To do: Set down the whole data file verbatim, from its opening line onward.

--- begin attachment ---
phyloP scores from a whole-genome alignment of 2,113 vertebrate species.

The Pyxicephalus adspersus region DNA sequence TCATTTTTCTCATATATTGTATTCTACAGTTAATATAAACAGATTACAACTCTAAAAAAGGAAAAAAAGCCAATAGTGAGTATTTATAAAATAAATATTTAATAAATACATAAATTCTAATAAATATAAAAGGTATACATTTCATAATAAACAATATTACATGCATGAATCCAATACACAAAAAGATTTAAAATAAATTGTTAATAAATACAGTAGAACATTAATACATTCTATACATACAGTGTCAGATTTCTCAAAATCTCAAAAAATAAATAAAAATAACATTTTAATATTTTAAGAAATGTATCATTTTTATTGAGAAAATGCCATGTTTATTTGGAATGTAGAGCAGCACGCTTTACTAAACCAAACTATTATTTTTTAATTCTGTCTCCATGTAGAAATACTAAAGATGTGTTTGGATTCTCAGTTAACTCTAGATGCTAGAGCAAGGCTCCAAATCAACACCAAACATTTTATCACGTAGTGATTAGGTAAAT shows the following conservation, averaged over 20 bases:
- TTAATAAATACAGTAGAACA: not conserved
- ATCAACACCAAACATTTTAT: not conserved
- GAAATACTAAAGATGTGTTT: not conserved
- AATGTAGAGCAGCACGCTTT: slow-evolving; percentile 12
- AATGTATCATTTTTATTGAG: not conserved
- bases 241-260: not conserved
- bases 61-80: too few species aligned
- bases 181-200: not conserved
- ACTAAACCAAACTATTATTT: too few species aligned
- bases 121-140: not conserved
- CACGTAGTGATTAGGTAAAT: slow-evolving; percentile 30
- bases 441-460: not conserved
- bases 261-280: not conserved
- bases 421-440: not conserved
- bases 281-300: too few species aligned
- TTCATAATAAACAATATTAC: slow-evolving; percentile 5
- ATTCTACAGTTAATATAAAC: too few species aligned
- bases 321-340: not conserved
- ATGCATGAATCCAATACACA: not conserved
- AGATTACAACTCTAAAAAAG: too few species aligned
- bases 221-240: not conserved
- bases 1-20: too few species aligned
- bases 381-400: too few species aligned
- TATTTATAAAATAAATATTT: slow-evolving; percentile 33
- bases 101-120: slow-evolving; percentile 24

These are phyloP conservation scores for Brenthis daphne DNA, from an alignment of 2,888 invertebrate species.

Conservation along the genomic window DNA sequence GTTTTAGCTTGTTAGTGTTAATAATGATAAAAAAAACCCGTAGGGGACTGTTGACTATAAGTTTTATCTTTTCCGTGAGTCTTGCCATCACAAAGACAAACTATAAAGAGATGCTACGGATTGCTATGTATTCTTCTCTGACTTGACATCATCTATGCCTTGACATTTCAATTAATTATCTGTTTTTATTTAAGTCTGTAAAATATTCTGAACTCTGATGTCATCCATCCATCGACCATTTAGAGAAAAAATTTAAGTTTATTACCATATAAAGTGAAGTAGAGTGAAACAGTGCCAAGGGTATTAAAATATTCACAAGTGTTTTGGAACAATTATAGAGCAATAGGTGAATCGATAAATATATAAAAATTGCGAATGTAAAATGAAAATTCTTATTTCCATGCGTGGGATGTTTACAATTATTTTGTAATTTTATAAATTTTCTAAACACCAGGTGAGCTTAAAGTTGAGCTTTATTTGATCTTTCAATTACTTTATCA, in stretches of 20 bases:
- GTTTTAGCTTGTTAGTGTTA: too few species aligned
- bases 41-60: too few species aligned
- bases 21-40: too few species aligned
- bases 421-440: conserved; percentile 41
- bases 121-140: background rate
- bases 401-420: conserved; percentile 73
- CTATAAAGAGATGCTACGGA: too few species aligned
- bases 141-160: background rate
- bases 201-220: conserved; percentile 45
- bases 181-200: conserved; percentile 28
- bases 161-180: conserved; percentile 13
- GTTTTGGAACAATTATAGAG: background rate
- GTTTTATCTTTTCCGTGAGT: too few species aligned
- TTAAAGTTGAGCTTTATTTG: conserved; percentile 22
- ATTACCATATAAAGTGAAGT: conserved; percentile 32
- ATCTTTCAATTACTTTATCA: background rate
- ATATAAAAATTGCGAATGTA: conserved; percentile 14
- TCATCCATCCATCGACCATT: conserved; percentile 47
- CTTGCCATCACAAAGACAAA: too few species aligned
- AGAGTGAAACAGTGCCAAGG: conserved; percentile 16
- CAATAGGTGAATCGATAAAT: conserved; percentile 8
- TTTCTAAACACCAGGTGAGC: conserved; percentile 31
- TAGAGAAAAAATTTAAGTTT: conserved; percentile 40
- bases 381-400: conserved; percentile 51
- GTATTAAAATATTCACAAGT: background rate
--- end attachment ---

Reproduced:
phyloP scores from a whole-genome alignment of 2,113 vertebrate species.

The Pyxicephalus adspersus region DNA sequence TCATTTTTCTCATATATTGTATTCTACAGTTAATATAAACAGATTACAACTCTAAAAAAGGAAAAAAAGCCAATAGTGAGTATTTATAAAATAAATATTTAATAAATACATAAATTCTAATAAATATAAAAGGTATACATTTCATAATAAACAATATTACATGCATGAATCCAATACACAAAAAGATTTAAAATAAATTGTTAATAAATACAGTAGAACATTAATACATTCTATACATACAGTGTCAGATTTCTCAAAATCTCAAAAAATAAATAAAAATAACATTTTAATATTTTAAGAAATGTATCATTTTTATTGAGAAAATGCCATGTTTATTTGGAATGTAGAGCAGCACGCTTTACTAAACCAAACTATTATTTTTTAATTCTGTCTCCATGTAGAAATACTAAAGATGTGTTTGGATTCTCAGTTAACTCTAGATGCTAGAGCAAGGCTCCAAATCAACACCAAACATTTTATCACGTAGTGATTAGGTAAAT shows the following conservation, averaged over 20 bases:
- TTAATAAATACAGTAGAACA: not conserved
- ATCAACACCAAACATTTTAT: not conserved
- GAAATACTAAAGATGTGTTT: not conserved
- AATGTAGAGCAGCACGCTTT: slow-evolving; percentile 12
- AATGTATCATTTTTATTGAG: not conserved
- bases 241-260: not conserved
- bases 61-80: too few species aligned
- bases 181-200: not conserved
- ACTAAACCAAACTATTATTT: too few species aligned
- bases 121-140: not conserved
- CACGTAGTGATTAGGTAAAT: slow-evolving; percentile 30
- bases 441-460: not conserved
- bases 261-280: not conserved
- bases 421-440: not conserved
- bases 281-300: too few species aligned
- TTCATAATAAACAATATTAC: slow-evolving; percentile 5
- ATTCTACAGTTAATATAAAC: too few species aligned
- bases 321-340: not conserved
- ATGCATGAATCCAATACACA: not conserved
- AGATTACAACTCTAAAAAAG: too few species aligned
- bases 221-240: not conserved
- bases 1-20: too few species aligned
- bases 381-400: too few species aligned
- TATTTATAAAATAAATATTT: slow-evolving; percentile 33
- bases 101-120: slow-evolving; percentile 24

These are phyloP conservation scores for Brenthis daphne DNA, from an alignment of 2,888 invertebrate species.

Conservation along the genomic window DNA sequence GTTTTAGCTTGTTAGTGTTAATAATGATAAAAAAAACCCGTAGGGGACTGTTGACTATAAGTTTTATCTTTTCCGTGAGTCTTGCCATCACAAAGACAAACTATAAAGAGATGCTACGGATTGCTATGTATTCTTCTCTGACTTGACATCATCTATGCCTTGACATTTCAATTAATTATCTGTTTTTATTTAAGTCTGTAAAATATTCTGAACTCTGATGTCATCCATCCATCGACCATTTAGAGAAAAAATTTAAGTTTATTACCATATAAAGTGAAGTAGAGTGAAACAGTGCCAAGGGTATTAAAATATTCACAAGTGTTTTGGAACAATTATAGAGCAATAGGTGAATCGATAAATATATAAAAATTGCGAATGTAAAATGAAAATTCTTATTTCCATGCGTGGGATGTTTACAATTATTTTGTAATTTTATAAATTTTCTAAACACCAGGTGAGCTTAAAGTTGAGCTTTATTTGATCTTTCAATTACTTTATCA, in stretches of 20 bases:
- GTTTTAGCTTGTTAGTGTTA: too few species aligned
- bases 41-60: too few species aligned
- bases 21-40: too few species aligned
- bases 421-440: conserved; percentile 41
- bases 121-140: background rate
- bases 401-420: conserved; percentile 73
- CTATAAAGAGATGCTACGGA: too few species aligned
- bases 141-160: background rate
- bases 201-220: conserved; percentile 45
- bases 181-200: conserved; percentile 28
- bases 161-180: conserved; percentile 13
- GTTTTGGAACAATTATAGAG: background rate
- GTTTTATCTTTTCCGTGAGT: too few species aligned
- TTAAAGTTGAGCTTTATTTG: conserved; percentile 22
- ATTACCATATAAAGTGAAGT: conserved; percentile 32
- ATCTTTCAATTACTTTATCA: background rate
- ATATAAAAATTGCGAATGTA: conserved; percentile 14
- TCATCCATCCATCGACCATT: conserved; percentile 47
- CTTGCCATCACAAAGACAAA: too few species aligned
- AGAGTGAAACAGTGCCAAGG: conserved; percentile 16
- CAATAGGTGAATCGATAAAT: conserved; percentile 8
- TTTCTAAACACCAGGTGAGC: conserved; percentile 31
- TAGAGAAAAAATTTAAGTTT: conserved; percentile 40
- bases 381-400: conserved; percentile 51
- GTATTAAAATATTCACAAGT: background rate